By law, agency inspectors general are given a great deal of independence from pressures from both their agencies and Congress. But to be effective, they need to develop positive relationships with both. Some are more effective than others. What makes the difference?
In January 2015, Michael Horowitz, chair of the cross-agency Council of Inspectors General on Integrity and Efficiency, highlighted “independence” as their most-cherished attribute. But what steps can the IGs, agency heads, and Congress take to make sure that the work of the IGs is not ignored? IGs must cultivate trust, confidence, and respect in order to be listened to – but without surrendering their independence.
A new report for the IBM Center for The Business of Government by Charles Johnson, Kathryn Newcomer, and Angela Allison identify best practices that strike this balance. They conducted confidential interviews with IGs, agency leaders, and Hill staffers to develop some practical recommendations.
Background. Inspectors general have an unusual role in government. They are granted a good deal of independence so they can fearlessly root out waste, fraud, and abuse. In major agencies, they are appointed by the President and confirmed by the Senate. For the most part, they cannot be removed unless they have committed significant transgressions.
IGs offer recommendations for improvement to agency heads, but they have no authority to have them acted upon, other than the pressures created by public and congressional reporting of their findings and recommendations. Congress tracks the effectiveness of the IGs by looking at how many of their recommendations are implemented and how many dollars are saved, so there is some incentive for the IGs to develop a working relationship with agency leaders so the leaders will take action on IG recommendations.
IG Issues with Agencies and the Hill. The authors found that conversations between an IG and their host agency regarding independence “are often framed by previous relationships between their respective offices.” If it had been a concern under a previous IG, then it was higher on the new IG’s agenda than in agencies where IG independence and access to information was the norm. In some cases, this was reflected in formal memos of understanding. In others, it was more of a personal relationship.
The same was true of IG relationships with Congress. In initial meetings, especially with IGs who were Senate-confirmed, the emphasis by congressional staff was on the importance of independence from agency leadership, not expectations that the IGs were to be “agents” of the Congress. Nevertheless, IGs interviewed for the project “indicated that they respond quickly to requests for information or inquiries from congressional contacts.” There were some instances of strained relations with Congress, but these tended to be the exception. A key approach taken by some IGs to keep Congress apprised has been to assign an IG staffer to work with congressional contacts.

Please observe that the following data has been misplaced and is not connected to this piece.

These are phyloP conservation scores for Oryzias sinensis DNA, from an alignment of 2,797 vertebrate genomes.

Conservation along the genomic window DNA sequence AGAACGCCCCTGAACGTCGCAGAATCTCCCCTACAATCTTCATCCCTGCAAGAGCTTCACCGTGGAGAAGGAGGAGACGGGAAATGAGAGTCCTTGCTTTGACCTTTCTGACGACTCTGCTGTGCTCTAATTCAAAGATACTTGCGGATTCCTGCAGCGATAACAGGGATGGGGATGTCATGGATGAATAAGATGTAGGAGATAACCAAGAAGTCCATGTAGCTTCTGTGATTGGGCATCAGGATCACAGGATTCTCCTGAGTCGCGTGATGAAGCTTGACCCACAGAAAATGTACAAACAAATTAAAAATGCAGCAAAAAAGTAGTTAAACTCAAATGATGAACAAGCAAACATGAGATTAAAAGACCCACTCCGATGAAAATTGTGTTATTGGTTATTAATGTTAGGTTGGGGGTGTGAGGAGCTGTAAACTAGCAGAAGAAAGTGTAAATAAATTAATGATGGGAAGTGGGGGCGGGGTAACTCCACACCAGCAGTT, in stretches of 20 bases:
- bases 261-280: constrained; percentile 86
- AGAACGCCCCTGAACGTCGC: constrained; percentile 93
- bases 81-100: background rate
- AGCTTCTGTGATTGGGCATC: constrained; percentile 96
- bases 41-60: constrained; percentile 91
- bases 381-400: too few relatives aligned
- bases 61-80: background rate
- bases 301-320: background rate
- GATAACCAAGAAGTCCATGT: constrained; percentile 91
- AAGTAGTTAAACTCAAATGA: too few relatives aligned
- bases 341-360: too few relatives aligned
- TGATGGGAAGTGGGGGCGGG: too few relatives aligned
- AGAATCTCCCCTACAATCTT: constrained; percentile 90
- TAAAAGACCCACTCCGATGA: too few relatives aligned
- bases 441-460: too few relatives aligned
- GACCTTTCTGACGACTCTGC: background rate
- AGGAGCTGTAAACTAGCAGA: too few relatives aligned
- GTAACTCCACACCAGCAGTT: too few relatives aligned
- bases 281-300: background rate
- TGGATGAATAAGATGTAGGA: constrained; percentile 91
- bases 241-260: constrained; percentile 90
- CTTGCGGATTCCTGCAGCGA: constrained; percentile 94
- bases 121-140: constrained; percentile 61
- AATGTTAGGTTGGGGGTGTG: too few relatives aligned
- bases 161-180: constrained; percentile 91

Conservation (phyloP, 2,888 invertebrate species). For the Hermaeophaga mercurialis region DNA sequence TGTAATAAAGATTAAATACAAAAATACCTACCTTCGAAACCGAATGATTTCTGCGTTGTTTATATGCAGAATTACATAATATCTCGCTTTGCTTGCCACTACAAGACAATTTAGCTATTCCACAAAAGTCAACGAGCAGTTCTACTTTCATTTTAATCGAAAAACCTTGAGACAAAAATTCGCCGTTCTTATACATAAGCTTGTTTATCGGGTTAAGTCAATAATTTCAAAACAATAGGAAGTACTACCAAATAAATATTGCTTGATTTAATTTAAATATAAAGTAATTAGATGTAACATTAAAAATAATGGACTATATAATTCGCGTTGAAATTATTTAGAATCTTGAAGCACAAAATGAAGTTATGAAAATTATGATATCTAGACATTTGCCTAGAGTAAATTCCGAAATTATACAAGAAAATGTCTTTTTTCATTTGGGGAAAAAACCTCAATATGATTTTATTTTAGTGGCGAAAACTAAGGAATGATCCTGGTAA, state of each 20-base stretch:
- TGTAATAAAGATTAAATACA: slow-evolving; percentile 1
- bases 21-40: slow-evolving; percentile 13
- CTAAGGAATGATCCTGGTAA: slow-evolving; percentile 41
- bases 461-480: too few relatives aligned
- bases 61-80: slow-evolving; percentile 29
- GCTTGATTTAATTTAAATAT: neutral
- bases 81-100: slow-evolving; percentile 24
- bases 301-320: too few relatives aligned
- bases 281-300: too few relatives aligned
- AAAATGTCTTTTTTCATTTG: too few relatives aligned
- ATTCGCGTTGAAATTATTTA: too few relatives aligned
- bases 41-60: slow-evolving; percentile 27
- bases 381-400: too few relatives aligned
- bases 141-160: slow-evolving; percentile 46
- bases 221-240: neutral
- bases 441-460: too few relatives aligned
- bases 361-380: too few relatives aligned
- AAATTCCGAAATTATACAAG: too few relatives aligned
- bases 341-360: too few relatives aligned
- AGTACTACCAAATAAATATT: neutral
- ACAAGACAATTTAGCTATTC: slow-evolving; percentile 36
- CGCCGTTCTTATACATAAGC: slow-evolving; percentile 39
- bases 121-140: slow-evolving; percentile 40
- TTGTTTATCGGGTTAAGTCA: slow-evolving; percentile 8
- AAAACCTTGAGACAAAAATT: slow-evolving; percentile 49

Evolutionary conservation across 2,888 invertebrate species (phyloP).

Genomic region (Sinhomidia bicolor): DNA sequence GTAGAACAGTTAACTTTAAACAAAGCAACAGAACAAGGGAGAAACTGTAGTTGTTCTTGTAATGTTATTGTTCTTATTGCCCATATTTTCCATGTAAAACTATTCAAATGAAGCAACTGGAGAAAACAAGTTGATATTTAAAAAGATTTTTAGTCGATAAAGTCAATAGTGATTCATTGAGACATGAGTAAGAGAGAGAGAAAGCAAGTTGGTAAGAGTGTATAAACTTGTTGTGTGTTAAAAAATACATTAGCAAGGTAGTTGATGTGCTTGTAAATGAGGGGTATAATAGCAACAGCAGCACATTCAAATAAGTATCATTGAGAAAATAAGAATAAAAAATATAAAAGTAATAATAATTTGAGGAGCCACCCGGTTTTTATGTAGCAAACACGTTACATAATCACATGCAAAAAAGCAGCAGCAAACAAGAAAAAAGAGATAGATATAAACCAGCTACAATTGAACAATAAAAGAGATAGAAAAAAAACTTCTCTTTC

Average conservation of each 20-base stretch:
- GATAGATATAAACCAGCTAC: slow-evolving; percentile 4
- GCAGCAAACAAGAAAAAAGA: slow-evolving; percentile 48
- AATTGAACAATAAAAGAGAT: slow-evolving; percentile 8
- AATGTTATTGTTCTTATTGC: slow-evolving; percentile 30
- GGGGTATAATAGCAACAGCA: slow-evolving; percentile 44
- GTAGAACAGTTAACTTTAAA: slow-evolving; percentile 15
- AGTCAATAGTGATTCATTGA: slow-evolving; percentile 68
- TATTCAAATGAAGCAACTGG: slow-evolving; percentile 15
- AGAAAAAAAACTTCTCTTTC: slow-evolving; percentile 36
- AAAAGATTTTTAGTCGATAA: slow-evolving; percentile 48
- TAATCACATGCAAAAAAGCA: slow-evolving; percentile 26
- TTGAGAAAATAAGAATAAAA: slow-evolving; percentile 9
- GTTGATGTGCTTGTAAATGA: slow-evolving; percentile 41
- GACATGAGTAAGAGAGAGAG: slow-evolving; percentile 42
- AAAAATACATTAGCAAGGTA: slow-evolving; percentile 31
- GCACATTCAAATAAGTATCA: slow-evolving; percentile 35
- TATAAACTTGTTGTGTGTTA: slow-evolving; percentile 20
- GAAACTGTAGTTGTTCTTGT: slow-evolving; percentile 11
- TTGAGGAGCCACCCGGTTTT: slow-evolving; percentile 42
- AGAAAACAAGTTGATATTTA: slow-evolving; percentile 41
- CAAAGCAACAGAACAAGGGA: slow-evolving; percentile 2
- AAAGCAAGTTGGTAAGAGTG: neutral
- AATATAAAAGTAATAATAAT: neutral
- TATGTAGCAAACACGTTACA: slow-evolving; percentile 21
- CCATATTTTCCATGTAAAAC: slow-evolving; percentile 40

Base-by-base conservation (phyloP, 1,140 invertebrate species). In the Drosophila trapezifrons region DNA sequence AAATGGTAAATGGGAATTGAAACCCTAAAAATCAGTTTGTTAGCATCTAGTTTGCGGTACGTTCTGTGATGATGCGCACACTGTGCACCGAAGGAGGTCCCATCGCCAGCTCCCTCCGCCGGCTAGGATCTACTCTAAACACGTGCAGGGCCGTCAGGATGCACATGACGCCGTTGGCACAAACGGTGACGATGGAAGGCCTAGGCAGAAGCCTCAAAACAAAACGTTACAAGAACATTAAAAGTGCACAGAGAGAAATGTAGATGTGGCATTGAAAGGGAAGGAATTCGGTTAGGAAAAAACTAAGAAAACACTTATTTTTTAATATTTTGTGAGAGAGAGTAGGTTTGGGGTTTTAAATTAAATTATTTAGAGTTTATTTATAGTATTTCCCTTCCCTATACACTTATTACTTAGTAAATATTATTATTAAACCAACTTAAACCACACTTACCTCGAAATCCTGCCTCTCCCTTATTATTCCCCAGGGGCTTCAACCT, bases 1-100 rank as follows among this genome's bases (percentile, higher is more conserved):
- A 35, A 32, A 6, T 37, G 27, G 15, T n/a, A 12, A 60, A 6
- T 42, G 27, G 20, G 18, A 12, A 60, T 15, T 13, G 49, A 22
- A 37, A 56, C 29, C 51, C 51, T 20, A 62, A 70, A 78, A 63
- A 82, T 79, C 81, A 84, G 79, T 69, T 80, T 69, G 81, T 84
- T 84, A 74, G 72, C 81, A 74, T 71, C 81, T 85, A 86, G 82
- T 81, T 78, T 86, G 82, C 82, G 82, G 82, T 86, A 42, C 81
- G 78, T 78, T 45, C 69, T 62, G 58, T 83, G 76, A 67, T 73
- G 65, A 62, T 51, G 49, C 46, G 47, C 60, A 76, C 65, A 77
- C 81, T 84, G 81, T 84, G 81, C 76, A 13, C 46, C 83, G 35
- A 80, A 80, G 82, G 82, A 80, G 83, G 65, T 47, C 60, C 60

Creating Open Lines of Communication. The authors found that “Creating positive relationships in this environment is deemed essential; one IG commented that it is ‘absolutely critical to maintain the confidence of agency leadership and congressional contacts – [this] speaks to the ability to be effective and make a difference.’”
So how do IGs address questions about their legitimate role? How do they address whether they are being too aggressive, too expansive, or are reaching beyond their statutory authority? This gets at timely access to information. For example, in August 2014, forty-seven IGs co-signed a letter to Congress highlighting concerns that they were denied access to information pertinent to investigations they had underway. This isn’t a new concern. Former IGs provided accounts in memoirs about their lack of access, as well.
But are there ways to address these concerns? The authors identified two strategies highlighted by IGs they spoke with: (1) be fair and honest in dealing with their agency and Congress, and (2) produce quality work that is well-received by the agency and Congress. In addition, the authors identified several actions that the IGs, the agencies, and the Congress can each take to build and maintain positive relationships:
- Actions by Inspectors General. IGs should establish ongoing links with Congress, either by dedicating a staffer to be the point person for congressional relations, and where appropriate, “detail” an IG staffer to congressional committees to provide support. They should also ensure their own staffs reach out to agency staff in field offices and mid-level officials in their host agency in advance of any audit activity to discuss the role of the IGs so there is a clear understanding, and to solicit suggestions regarding potential IG activities. In many agencies, the IGs meet one-on-one with the agency head in weekly, bi-weekly, or monthly meetings to exchange information.
- Actions by Agency Leaders. Agency leaders should designate a point person to work with their IGs during audits to ensure clear communications and appropriate access to information, and afterwards to follow up on open recommendations.
- Actions by Congressional Staffs. Congressional staffs should maintain open lines of communication with IGs that have oversight of programs these staffs and their Members care about. They encourage periodic meetings with IGs to discuss major projects and ongoing challenges.
In the end, expectations of maintaining a balance between both independence and a positive relationship with agencies and Congress can create cross-cutting pressures for IGs, especially when their independence might be compromised, or at least perceived by others to be compromised. Their challenge is to walk this tight rope successfully – and it will take all three institutions to make it happen.